AP

Chiefs brain trust remains big reason for Super Bowl success

Feb 10, 2023, 5:44 PM | Updated: Feb 11, 2023, 7:50 am

Kansas City Chiefs head coach Andy Reid, right, talks with defensive coordinator Steve Spagnuolo du...

Kansas City Chiefs head coach Andy Reid, right, talks with defensive coordinator Steve Spagnuolo during an NFL football practice in Tempe, Ariz., Thursday, Feb. 9, 2023. The Chiefs will play against the Philadelphia Eagles in Super Bowl 57 on Sunday. (AP Photo/Ross D. Franklin)

(AP Photo/Ross D. Franklin)

SCOTTSDALE, Ariz. (AP) — The Kansas City Chiefs have two assistants on their coaching staff that have been head coaches in the NFL, and another one that has been interviewed — and passed over — for top jobs too many times to count.

That’s some pretty good brainpower helping out Chiefs coach Andy Reid when they play the Philadelphia Eagles, led by Nick Sirianni and their talented but undeniably young coaching staff, in the Super Bowl on Sunday.

“I will tell you, I’ve been fortunate to have great coaches,” said Reid, whose staffs over the years have included Ravens coach John Harbaugh, Commanders coach Ron Rivera, Jaguars coach Doug Pederson and Bills coach Sean McDermott.

And plenty of other coaches — Todd Bowles, Pat Shurmur, Leslie Frazier — that also have been NFL head coaches.

“Assistants work their tails off,” Reid said, “and normally if you have good coaches and good players, that’s a combination for success. Mentors, I’ve had a bunch of them. I was lucky to have great coaches and then all the way through college.”

Perhaps that is why Reid invests himself so much in helping his own assistants climb the coaching ladder.

And why, when they fall as all coaches eventually do, they often return to his side.

That was the case with Matt Nagy and Steve Spagnuolo.

Nagy got his start in the NFL as Reid’s coaching intern during his days in Philadelphia, then followed Big Red to Kansas City in 2013. He began there as the quarterbacks coach, rose to offensive coordinator when Pederson departed for his own head coaching job, then took the top job with the Bears a couple of years later.

Nagy went to the playoffs twice in four years before he was fired. Now, he’s back in KC as the quarterbacks coach.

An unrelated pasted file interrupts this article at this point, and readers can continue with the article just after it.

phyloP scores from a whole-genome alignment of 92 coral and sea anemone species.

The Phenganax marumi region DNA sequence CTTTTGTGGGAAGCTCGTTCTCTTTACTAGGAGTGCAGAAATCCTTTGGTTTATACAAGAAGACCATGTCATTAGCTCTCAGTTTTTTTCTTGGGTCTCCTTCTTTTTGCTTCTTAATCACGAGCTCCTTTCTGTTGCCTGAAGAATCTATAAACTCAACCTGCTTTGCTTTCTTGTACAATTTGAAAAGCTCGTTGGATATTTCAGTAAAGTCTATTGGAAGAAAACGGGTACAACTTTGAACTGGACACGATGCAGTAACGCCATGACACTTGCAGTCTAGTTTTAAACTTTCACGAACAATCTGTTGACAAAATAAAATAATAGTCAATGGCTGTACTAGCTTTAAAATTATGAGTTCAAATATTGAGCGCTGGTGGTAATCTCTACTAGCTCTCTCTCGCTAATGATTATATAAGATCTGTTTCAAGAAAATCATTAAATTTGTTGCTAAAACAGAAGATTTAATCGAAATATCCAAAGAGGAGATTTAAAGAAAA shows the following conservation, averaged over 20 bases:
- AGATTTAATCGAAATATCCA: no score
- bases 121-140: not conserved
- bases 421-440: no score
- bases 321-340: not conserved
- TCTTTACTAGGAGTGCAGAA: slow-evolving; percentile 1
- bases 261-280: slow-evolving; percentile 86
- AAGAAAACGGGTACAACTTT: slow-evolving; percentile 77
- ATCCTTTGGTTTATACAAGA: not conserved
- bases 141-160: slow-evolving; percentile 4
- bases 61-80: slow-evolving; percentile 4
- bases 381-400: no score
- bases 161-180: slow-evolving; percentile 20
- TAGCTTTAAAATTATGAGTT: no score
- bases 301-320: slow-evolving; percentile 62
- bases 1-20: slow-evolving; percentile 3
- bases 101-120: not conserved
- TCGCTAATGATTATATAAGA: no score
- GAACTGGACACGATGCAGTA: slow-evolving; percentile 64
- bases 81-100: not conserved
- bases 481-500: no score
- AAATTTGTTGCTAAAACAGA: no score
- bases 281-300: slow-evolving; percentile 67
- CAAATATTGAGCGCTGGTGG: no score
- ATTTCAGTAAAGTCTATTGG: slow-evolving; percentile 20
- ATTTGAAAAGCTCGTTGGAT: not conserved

“Listen, I think he’s a great coach,” Reid said. “I think he knows people, handles people well. He’s a good teacher. The players respond to his approach. And he had a relationship with Pat Mahomes, and so it was just a natural fit for him to come back here.

“It was just a matter of, (if) he wanted to sit out a year or get back into it as an assistant coach, and so he did. He wanted to jump back in and go. And we’re sure glad to get him.”

Spagnuolo likewise got his NFL start with Reid in Philadelphia before a coaching odyssey that took him to the head job with the Rams and an interim stint coaching the Giants. But the defensive guru was passed over for the full-time job in New York, he landed back with Reid, who in 2019 needed someone to revamp his defense.

With his unconventional, blitzing and aggressive approach, Spagnuolo has done precisely that in Kansas City.

“Steve’s very creative. Very smart. A tribute to Springfield College, right?” said Reid, referring to the small Division III school where Spagnuolo played wide receiver. “He’s been in the league and had a great tutor in Jim Johnson when he was young, and he’s been able to build off that scheme and been very innovative with it.”

Then there’s Eric Bieniemy, the would-be head coach, who helps Reid orchestrate the Chiefs’ high-flying offense.

During his five seasons as offensive coordinator, the Chiefs have never finished worse than fifth in total offense. They’ve been to every AFC title game played during that stretch, won three conference championships and have a chance to bring home a second Lombardi Trophy, all while Mahomes celebrates winning his second MVP award.

Bieniemy is still in the running for the job in Indianapolis, a search that has been put on hold until after the Super Bowl.

“I knew what a great coach Eric was and thought he would get an opportunity. I’ve continued to think that,” said Chiefs chairman Clark Hunt, who next to Reid is perhaps Bieniemy’s biggest champion. “At this point, he’s maybe been through too many hiring cycles and it’s almost become a little bit of a self-fulfilling prophecy that he’s not getting the opportunity.”

Some critics say the Chiefs offense has been so successful because of Reid, one of the league’s brilliant minds, and that Bieniemy needs to go elsewhere and escape his shadow.

To that extent, his name has been linked to offensive coordinator openings with the Commanders and Ravens.

“I know he’s still interested and he would do a fantastic job (as a head coach),” Hunt said. “And I’m glad he’s going to have the stage that he’ll have on Sunday to once again show what a tremendous offensive coordinator he is.”

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Chiefs brain trust remains big reason for Super Bowl success